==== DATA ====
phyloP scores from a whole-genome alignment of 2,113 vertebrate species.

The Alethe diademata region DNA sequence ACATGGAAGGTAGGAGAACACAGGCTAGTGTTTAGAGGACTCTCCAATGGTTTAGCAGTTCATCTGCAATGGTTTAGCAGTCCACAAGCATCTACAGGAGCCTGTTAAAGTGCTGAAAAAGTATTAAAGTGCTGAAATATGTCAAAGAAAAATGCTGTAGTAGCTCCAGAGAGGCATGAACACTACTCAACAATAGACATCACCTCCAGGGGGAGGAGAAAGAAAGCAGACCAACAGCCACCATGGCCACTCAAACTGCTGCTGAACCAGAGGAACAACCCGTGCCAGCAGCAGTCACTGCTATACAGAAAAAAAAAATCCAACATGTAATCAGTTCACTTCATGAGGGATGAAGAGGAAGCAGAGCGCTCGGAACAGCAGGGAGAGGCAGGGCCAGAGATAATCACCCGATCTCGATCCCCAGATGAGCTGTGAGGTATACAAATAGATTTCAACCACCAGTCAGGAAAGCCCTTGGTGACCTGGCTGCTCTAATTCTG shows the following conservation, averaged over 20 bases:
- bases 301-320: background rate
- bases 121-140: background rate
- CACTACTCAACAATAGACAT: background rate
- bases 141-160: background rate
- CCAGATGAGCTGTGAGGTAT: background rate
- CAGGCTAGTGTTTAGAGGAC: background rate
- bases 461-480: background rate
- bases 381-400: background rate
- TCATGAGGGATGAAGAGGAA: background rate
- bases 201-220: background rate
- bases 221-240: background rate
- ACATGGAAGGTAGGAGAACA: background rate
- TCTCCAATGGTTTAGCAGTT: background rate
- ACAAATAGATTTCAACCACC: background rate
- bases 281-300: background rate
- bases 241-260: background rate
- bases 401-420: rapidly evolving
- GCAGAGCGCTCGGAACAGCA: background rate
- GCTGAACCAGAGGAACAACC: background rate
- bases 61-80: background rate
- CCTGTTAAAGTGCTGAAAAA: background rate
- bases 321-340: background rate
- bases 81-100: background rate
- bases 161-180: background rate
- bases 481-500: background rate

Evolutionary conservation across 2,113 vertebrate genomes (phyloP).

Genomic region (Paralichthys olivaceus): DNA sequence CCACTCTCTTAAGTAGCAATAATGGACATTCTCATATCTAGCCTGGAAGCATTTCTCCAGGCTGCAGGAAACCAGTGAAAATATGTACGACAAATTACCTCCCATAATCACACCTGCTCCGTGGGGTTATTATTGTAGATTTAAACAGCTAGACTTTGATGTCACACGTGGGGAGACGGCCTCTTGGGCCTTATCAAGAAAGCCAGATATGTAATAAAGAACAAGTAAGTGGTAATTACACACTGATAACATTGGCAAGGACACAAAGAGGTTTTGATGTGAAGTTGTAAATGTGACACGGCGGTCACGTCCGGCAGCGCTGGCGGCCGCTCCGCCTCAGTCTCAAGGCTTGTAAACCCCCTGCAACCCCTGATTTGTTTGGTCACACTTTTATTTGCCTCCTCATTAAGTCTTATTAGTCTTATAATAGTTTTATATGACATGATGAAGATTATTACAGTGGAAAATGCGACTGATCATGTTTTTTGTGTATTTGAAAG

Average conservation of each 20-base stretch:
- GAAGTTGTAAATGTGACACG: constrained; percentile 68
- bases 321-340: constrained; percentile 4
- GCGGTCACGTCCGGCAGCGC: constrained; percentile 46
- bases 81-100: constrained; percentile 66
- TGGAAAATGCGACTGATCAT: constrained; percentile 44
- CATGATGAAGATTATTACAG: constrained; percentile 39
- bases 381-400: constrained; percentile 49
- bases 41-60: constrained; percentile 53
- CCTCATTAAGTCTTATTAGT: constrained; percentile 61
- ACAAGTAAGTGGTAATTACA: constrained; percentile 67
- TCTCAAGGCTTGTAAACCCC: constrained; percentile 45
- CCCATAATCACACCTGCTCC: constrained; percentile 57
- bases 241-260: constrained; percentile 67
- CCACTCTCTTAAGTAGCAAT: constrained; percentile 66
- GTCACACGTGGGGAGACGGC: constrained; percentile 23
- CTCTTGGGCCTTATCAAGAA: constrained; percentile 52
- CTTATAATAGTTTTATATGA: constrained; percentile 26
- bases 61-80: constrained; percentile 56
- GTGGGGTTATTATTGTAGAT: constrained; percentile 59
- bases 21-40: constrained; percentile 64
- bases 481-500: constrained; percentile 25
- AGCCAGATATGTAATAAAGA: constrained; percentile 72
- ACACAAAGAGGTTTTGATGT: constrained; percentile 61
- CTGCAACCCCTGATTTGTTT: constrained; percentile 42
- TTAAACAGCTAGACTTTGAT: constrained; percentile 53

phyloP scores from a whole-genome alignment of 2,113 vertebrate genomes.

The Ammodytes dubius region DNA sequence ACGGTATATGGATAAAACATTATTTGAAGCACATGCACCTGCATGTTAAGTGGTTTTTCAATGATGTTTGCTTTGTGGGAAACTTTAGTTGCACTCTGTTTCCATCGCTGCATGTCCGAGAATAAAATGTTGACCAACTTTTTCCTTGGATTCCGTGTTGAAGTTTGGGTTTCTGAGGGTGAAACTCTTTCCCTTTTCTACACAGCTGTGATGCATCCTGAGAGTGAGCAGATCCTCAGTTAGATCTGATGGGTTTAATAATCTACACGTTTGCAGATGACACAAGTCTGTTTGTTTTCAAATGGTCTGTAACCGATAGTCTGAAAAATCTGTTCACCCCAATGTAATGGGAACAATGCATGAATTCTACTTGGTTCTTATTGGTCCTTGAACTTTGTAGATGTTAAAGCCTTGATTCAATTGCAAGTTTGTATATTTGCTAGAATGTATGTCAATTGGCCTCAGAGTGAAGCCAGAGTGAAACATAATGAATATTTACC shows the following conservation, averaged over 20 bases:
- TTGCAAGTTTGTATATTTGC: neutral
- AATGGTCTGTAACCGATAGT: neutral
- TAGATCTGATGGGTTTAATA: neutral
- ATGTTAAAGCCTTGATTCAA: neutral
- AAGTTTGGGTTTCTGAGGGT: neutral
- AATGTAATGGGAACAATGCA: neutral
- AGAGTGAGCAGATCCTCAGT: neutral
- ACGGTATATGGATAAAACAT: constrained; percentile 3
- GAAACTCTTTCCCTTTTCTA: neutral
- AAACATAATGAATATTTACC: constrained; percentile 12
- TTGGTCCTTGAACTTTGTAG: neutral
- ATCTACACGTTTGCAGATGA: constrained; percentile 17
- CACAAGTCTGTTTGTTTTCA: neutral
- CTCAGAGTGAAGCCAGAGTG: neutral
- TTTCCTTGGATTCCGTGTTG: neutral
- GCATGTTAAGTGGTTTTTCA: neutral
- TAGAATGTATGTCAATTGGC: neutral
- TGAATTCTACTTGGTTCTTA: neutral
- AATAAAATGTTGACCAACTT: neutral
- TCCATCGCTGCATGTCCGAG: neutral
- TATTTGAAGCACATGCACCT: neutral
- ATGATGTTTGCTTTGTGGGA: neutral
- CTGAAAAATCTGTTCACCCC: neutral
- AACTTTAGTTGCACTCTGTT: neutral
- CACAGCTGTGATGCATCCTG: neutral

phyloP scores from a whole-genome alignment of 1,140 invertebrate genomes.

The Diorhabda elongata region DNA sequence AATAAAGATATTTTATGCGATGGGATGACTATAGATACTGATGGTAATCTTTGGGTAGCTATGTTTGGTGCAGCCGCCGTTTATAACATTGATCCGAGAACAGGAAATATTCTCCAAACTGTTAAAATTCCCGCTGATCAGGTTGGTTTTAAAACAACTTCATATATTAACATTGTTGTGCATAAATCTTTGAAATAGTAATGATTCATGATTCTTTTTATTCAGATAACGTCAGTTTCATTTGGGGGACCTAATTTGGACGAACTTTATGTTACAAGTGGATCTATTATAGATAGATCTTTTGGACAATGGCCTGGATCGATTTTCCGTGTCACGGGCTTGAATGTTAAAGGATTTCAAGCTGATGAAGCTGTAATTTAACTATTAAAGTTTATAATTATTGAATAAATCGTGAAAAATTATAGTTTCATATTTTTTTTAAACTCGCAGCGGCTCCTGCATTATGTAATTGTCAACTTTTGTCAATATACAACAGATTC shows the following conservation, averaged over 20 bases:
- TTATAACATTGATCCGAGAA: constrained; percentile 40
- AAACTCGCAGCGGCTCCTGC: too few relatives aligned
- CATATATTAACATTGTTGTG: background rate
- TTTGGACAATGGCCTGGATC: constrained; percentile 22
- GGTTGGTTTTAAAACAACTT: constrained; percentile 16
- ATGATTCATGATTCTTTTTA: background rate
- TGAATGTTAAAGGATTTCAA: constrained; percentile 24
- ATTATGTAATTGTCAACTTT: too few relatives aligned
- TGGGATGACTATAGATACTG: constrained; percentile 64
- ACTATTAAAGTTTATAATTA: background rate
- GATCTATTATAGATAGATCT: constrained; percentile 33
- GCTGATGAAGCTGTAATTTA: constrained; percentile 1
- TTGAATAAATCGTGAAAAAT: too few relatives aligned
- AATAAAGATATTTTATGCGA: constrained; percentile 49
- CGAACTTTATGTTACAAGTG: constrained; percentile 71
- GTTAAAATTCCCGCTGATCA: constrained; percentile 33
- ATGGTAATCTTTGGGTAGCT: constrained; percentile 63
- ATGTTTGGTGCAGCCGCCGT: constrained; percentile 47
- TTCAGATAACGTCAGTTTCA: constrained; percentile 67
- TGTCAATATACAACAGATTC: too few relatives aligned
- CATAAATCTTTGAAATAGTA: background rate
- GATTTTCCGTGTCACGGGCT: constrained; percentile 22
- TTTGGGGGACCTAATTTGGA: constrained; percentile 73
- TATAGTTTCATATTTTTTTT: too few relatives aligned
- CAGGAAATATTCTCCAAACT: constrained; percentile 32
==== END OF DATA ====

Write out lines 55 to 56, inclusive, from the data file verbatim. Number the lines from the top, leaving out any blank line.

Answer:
- TTAAACAGCTAGACTTTGAT: constrained; percentile 53

phyloP scores from a whole-genome alignment of 2,113 vertebrate genomes.